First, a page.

a recent newsletter item we asked Journeywoman readers to tell us
about the good deeds that they've done on the road. As usual we
were encouraged by the responses we received. We heard about everything
from volunteering at orphanages, to helping little old ladies cross
the street to saving a woman from her angry partner. While we couldn't
include every one of the submissions we received in this article,
we send our kudos to each and every woman who helped someone in
need somewhere around the world. I'm sure that once you read a sampling
of the stories we received you'll agree that JourneyWomen are truly
a wonderful group of women with great big hearts!
helped in an orphanage...
We were in Hoi An Vietnam for Vietnamese New Year and bought
a ton of stuff to do complete pedicures (basins, cloths, nail
polish, files etc...) and took it all to the teenage girls
at the orphanage. We hung out and painted nails then left
them all the supplies for them to enjoy to enjoy. Hoi An Orphanage
is at 104 Nguyen Trung To Street, Hoi An City, Quang Nam,
Shelly, Castlegar, Canada
helped someone with car trouble...
My good deed was in Mexico. My daughter and I were traveling
by car from California to the furtherest tip of Baja, Cabo
San Lucas. In the middle of the open desert, we came upon
a young Canadian couple with a child who were also traveling
and had car trouble. Their car just so happened to be the
same make and model as our vehicle. It turned out their distributor
cap had gone bad or become damaged from the rough roads. We
had an extra with us (we are well prepared Journey Women)
and had them back on the road within five minutes! There was
no town or village for about 40 miles in any direction so
it was a real lucky chance that we happened upon them at that
exact time. We have performed many good deeds while traveling
but that particular story is my favorite because it just seemed
so strange that they had the same make and model car and that
we just so happened to have an extra distributor cap. P.S.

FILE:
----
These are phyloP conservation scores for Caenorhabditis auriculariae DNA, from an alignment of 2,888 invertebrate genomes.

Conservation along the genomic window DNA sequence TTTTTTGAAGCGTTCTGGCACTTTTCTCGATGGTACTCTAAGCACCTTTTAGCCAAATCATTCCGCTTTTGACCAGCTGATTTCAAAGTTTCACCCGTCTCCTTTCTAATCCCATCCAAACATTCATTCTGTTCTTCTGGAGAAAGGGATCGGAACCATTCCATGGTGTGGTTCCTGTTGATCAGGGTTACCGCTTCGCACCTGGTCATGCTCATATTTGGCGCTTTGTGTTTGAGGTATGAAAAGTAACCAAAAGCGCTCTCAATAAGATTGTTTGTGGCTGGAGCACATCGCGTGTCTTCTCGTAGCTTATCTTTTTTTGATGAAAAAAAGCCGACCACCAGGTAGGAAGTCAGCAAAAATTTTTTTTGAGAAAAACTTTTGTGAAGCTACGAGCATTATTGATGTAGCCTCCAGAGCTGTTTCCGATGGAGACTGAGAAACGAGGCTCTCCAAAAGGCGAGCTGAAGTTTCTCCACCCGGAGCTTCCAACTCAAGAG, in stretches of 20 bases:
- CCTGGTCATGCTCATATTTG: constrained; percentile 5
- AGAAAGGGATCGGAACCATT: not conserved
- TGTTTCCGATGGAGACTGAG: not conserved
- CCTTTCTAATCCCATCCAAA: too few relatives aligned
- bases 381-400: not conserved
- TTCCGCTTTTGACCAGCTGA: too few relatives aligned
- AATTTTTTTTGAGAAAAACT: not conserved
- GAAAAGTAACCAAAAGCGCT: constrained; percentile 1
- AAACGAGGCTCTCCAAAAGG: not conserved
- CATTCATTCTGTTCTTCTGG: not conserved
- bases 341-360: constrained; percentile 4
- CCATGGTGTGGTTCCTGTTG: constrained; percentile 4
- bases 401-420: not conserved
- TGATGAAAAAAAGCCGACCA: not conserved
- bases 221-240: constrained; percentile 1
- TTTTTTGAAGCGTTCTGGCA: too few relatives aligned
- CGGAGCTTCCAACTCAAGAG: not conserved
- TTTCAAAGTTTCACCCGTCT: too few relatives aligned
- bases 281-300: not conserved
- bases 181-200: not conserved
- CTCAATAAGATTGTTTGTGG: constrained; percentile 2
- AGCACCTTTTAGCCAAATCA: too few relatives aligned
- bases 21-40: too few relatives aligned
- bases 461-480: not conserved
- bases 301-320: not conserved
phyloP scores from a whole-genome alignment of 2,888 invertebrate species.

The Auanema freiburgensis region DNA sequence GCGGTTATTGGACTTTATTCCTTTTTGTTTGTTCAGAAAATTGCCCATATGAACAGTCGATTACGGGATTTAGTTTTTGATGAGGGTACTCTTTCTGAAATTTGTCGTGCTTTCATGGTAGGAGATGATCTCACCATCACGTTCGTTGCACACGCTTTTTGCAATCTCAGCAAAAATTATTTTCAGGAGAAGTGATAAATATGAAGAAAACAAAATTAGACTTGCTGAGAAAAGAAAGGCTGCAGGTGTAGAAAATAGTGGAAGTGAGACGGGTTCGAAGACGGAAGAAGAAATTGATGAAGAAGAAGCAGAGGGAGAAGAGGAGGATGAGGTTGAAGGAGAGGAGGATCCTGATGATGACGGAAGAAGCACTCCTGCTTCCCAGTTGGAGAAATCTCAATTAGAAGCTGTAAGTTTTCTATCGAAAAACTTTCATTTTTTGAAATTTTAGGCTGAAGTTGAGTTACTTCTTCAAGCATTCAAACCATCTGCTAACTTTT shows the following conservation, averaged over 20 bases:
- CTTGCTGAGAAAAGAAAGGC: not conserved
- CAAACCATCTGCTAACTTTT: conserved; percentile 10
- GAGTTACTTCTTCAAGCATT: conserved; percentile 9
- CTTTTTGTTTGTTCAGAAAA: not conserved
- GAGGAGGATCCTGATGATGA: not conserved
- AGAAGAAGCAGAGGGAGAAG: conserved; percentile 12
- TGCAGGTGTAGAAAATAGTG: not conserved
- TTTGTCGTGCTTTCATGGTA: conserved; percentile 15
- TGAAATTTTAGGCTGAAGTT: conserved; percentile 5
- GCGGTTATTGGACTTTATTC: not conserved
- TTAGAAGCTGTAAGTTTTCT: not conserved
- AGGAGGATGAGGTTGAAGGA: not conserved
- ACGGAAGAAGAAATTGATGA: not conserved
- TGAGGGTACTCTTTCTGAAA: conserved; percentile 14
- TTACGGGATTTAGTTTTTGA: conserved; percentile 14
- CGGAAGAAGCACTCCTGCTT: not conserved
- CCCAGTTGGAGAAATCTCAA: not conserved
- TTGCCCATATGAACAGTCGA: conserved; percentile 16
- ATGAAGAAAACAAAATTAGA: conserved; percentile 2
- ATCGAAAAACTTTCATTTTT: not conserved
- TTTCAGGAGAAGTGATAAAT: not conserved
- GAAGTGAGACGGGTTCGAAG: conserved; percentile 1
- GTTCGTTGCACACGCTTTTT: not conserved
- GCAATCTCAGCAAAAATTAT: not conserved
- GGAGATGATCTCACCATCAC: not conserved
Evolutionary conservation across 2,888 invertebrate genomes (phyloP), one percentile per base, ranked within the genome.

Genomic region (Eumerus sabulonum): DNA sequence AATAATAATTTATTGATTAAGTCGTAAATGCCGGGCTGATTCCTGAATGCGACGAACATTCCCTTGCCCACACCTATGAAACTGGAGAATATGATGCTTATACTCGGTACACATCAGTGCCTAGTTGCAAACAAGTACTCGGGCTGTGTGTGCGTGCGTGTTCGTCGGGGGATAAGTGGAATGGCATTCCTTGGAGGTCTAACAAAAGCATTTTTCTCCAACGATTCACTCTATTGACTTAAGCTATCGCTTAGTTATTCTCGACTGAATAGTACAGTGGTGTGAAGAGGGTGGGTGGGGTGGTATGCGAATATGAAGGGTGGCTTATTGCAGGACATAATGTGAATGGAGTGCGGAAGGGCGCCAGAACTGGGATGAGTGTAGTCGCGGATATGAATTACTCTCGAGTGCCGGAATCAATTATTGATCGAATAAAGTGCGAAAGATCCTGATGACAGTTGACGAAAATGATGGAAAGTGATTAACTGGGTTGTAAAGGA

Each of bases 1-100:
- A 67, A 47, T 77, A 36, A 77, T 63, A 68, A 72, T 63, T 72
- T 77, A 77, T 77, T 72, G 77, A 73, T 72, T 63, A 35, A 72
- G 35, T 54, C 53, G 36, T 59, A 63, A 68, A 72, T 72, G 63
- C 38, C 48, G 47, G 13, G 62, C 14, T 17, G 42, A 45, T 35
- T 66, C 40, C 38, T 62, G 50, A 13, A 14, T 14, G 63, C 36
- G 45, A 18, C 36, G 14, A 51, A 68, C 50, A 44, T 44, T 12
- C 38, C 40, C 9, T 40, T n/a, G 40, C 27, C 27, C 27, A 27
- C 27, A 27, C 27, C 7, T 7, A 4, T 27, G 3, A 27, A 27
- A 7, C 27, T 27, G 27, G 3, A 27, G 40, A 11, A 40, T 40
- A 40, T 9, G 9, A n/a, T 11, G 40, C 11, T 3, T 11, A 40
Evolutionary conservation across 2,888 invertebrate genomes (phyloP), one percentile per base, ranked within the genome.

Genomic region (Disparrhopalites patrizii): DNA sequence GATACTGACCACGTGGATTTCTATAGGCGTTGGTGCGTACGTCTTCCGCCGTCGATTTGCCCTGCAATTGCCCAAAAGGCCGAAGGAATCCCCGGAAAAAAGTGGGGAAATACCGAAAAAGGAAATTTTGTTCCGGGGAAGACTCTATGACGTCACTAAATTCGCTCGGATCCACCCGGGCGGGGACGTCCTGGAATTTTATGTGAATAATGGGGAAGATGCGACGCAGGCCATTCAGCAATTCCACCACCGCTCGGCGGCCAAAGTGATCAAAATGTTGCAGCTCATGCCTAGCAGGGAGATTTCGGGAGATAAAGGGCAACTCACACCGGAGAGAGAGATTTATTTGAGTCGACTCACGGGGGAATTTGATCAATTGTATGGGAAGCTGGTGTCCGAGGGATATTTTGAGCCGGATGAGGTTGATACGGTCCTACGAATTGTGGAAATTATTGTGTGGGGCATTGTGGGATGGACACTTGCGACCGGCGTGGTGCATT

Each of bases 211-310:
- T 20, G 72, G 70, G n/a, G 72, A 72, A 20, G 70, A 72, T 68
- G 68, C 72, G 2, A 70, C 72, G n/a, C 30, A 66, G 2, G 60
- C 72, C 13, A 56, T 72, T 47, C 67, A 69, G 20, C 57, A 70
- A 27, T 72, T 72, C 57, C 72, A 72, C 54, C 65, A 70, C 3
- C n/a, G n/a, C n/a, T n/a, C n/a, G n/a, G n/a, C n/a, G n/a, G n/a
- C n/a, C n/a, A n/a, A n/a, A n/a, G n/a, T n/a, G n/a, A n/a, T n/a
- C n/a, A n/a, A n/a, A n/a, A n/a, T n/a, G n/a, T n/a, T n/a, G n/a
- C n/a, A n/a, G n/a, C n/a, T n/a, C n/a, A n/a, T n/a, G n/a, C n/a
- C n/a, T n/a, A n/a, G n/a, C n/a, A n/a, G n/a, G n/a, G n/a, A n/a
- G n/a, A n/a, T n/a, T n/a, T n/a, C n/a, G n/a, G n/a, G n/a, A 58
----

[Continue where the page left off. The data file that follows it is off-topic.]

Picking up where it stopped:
I just love your JW website and the wealth of knowledge it
provides. It has been a treasure trove of information while
planning trips. Thanks so much.
Dawnene, New Orleans, USA
I helped someone
who was robbed in Spain...
We have a Thursday night tapas reception in Madrid for all
volunteers. After tapas, a few of us decided to take the metro
to the center and continue our conversations. I know well
that the Madrid metro is a place to be acutely aware of pickpockets
however it was a first visit for one woman in our group. As
she was standing and reading a guidebook her passport, Euros
and credit cards were stolen from her fanny pack. I felt so
sorry that I had not been watching for her safety more closely!
I decided to take her to a nice hotel in the area as they
surely had experience with a loss of passport and who to call
to cancel her cards. It took a few hours to resolve, the Hotel
Opera was extremely helpful. We waited by her side and chipped
in Euros for her immediate needs and were happy to be of help.
Catherine, Olympia, USA
I helped with
While visiting St. John's Newfoundland, I helped a family
from France who needed directions. They were struggling in
English. I helped them in French and welcomed them to Canada.
Margaret, Montreal, Canada
I paid someone's
My story is not a monumental example of helping another but
it somehow sticks in my mind. I was on a shuttle from JFK
airport to Manhattan. It was evening and a lady boarded the
bus. She was from Canada and tried to pay with Canadian currency